Function vs. Form

 When I first got into teaching golf I learned a particular method of swinging the club - I was very much a method teacher.  I believed there was an ideal pattern to be followed and all golfers would have been better if they could learn to swing the club and move their body in this manner.  At one point I even went so far as to say that in a few more years there would never be another "homemade" golf swing on the PGA Tour!  There was only one, ideal way to swing a golf club and I wanted every student I taught to get to this ideal.

That phase of my teaching career came to an abrupt end five years ago when I started a self-education project to study the swings of golf''s all time greats.  As I researched and broke down these championship swings the very first thing I found was that not a single one of them had a swing that was similar to another.  How could this be?  I had spent the first fifteen odd years of my career teaching golfers a certain swing method and in the space of  one month had figured out that no great golfer used the same method as any other great golfer.  What did that say for my, or any other, method?

Think of the foursome you play golf with most often - there could be a multitude of body types, age groups, and personalities in every group on the course.  And I, in all my brainwashed brilliance, had been trying to get every one of them to swing in the same fashion.

Little did I know that my self education project would turn my teaching upside down.  I now know that there are many ways to swing, yet very few ways to hit - and all the greatest golfers employ those same narrow parameters to hit repeatable, quality golf shots.  My research project actually culminated in the book "It's All About Impact".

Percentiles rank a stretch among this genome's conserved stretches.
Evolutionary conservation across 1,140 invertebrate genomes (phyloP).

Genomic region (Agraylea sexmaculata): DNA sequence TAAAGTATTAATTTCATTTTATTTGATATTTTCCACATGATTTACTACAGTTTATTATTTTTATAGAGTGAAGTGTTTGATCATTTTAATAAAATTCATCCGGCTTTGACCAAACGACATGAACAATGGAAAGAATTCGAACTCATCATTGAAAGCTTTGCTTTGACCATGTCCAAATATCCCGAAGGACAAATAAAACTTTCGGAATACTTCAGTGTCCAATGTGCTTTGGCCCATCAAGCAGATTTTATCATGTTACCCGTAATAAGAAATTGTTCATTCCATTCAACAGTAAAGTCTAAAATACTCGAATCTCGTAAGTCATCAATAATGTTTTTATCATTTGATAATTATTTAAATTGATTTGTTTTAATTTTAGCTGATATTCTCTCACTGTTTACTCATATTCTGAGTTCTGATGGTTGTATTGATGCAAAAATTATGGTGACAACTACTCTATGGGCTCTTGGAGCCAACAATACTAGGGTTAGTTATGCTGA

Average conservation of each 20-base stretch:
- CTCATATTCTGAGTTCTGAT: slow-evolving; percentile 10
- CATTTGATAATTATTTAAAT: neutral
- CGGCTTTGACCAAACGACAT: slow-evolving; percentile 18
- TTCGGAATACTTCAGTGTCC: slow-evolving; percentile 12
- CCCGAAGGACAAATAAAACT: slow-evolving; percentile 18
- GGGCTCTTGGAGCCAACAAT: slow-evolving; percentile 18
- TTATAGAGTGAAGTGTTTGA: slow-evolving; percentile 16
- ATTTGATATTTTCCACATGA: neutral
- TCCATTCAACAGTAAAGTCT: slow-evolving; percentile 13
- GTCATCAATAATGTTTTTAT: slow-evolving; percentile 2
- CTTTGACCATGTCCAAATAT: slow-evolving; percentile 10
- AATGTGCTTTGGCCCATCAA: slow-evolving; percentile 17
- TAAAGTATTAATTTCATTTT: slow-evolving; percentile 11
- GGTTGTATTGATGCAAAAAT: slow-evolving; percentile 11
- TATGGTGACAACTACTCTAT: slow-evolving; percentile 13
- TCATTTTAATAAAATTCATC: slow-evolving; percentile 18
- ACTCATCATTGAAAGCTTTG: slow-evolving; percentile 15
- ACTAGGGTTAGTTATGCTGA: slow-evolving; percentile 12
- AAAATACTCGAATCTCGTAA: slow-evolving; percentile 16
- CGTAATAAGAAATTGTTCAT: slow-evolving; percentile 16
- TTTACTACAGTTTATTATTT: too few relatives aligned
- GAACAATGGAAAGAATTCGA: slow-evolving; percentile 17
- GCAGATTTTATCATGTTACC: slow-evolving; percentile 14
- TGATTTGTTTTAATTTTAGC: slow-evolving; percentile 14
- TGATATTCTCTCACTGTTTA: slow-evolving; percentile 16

Early in my career I attempted to achieve function or peak performance by improving the look and form of a golfers swing.  Can you imagine what I'd have done if Lee Trevino, Raymond Floyd, Nancy Lopez, Hubert Green or Jim Furyk had come to me for help early in their careers?  I'm thankful for their sake that they hadn't as you might never had heard their names.

In my teaching now, I work to get golfers to squeeze the most out of what their unique bodies, minds and experiences will allow.  It is all about function and very little about form.  I often say to a student, "If I could get your swing to look worse and have you shoot five strokes lower, we'd both be happy campers."  I will do whatever I need to do to get my student to get the club to do what they want the ball to do...regardless of how it looks.

We are all different physically, mentally, emotionally and experientially - how can we possibly swing a golf club with the same form?  The answer is - it cannot be done! Stop trying to swing like your favorite player and start learning how to hit like your favorite. Understand that you're different and unique and if you can deliver the appropriate set of physics (forces and angles) to the back of the ball with your swing - it will follow the desired trajectory to the desired location.  Isn't that what you're after?

I believe so strongly in providing my students with an understanding of what the "appropriate physics" at impact are that I have purchased a TrackMan unit.  TrackMan is the ultimate in functional teaching as it measures all the factors that lead to ball flight.  The radar unit tracks clubhead speed, swing plane, angle of attack, club path, face angle and dynamic loft all at the most important part of any golf swing - impact.  Now, as golfer, imagine being able to know which of the previously mentioned measurements are stumbling blocks for your golf game. Wouldn't it be great to know that you have to worry about nothing else other than the club path being too far from out to in? Or perhaps your attack angle is too far down and you need to feel like you sweep each iron off the ground?

My goal with any student is to change as little as possible and it often works that way, but sometimes we need to change quite a lot.  The objective is always the same - influence the club at impact in order to make the ball what we would like it to do.

If you come to me for a lesson you will not be taught a method of swinging a golf club, but you will be taught a method of hitting a golf ball.  None of my students will ever have golf swings that look similar, unless by accident, but many of them will hit shots that look and sound alike.  You will leave the lesson knowing what you need to do to hit better shots - and you will also leave hitting better shots.

TrackMan arrives in early October at Berkeley Hall.  Call Andrew at (843)247-4688 to book a lesson.